Table 4 lists the setting time of the unmodified and modified bone cements. The addition of MC particles took effects on these bone cements. Wherein, the setting time shortened for Osteopal® V and Mendec® Spine bone cements after the modification, while the setting time of Spineplex™ became longer. In regard to specific setting time for each bone cement, Osteopal® V and Mendec® Spine bone cements had overlong setting time, while Spineplex™ bone cement set too fast. A change in setting time for all bone cements, by some modification, would make it more convenient for clinical use by a surgeon.
Table 4. Setting time of the original bone cement products and modified bone cements.
Table 4. Setting time of the original bone cement products and modified bone cements.
Bone cementsOsteopal® VMendec® SpineSpineplex™
Original product16’44”26’36”9’02”
Modified by MC particles14’51”21’18”10’01”

3.5. Processing Times for the Modified Bone Cements

Processing times for each bone cement, before and after the modification, are shown in Figure 10. The processing times for each bone cement varied a little after the modification by MC particles, and the variation was 0.5–1 min for each phase. Such small variation in the processing times makes no changes to the operating habits of surgeons.
Figure 10. Processing times for the bone cements before and after the modification by MC.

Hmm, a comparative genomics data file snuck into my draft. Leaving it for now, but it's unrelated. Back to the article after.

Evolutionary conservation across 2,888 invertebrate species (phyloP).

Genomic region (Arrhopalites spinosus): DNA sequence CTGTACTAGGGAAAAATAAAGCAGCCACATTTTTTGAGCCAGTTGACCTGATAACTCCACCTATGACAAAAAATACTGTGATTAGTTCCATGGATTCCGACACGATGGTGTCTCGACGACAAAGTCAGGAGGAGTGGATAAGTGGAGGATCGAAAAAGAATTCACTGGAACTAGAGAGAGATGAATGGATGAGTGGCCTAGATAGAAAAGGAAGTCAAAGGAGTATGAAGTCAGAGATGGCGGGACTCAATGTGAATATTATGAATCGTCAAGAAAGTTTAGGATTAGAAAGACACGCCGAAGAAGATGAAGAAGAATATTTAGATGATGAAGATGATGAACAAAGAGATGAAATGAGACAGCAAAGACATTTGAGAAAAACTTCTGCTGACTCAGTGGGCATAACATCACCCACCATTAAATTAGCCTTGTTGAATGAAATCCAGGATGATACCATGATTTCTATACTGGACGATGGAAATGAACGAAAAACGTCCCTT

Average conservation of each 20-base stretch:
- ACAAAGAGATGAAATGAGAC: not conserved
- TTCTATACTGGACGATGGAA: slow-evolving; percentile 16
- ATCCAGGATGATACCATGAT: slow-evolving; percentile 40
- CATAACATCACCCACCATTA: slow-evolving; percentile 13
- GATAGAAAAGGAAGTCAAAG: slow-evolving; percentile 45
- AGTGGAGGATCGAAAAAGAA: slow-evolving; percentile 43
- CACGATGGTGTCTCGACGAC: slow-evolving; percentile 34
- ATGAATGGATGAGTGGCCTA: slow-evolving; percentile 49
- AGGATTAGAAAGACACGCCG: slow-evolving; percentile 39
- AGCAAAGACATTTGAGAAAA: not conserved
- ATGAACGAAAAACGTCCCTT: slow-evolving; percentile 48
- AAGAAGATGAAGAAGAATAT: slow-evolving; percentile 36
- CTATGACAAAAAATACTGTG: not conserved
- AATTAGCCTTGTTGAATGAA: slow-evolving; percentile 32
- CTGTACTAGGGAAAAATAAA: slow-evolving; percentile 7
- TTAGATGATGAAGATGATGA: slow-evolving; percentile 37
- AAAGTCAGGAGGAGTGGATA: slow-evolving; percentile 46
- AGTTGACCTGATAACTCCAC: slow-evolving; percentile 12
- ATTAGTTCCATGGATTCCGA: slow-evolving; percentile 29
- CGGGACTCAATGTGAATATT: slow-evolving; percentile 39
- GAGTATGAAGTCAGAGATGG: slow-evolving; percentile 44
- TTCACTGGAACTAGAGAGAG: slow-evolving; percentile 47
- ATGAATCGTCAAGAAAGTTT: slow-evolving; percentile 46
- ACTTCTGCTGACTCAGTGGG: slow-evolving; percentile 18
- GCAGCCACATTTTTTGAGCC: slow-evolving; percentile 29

Figure 10. Processing times for the bone cements before and after the modification by MC.
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Figure 11 takes Osteopal® V bone cement as an example to show operation process and processing times of the MC modified PMMA bone cement.
Figure 11. Operation process and processing times of the MC modified Osteopal® V bone cement: (a) mixing powder and liquid parts of the bone cement; (b) uniformly mixing powder and liquid parts; (c) addition of MC particles; (d) uniformly mixing all components; (e) extracting flowing bone cement by a syringe; (f) injection of the bone cement into a bone filler device; (g) earlier stage of the bone cement; (h) middle stage of the bone cement; and (i) later stage of the bone cement.
Figure 11. Operation process and processing times of the MC modified Osteopal® V bone cement: (a) mixing powder and liquid parts of the bone cement; (b) uniformly mixing powder and liquid parts; (c) addition of MC particles; (d) uniformly mixing all components; (e) extracting flowing bone cement by a syringe; (f) injection of the bone cement into a bone filler device; (g) earlier stage of the bone cement; (h) middle stage of the bone cement; and (i) later stage of the bone cement.
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3.6. Cytocompatibility Improvement of the Modified Bone Cements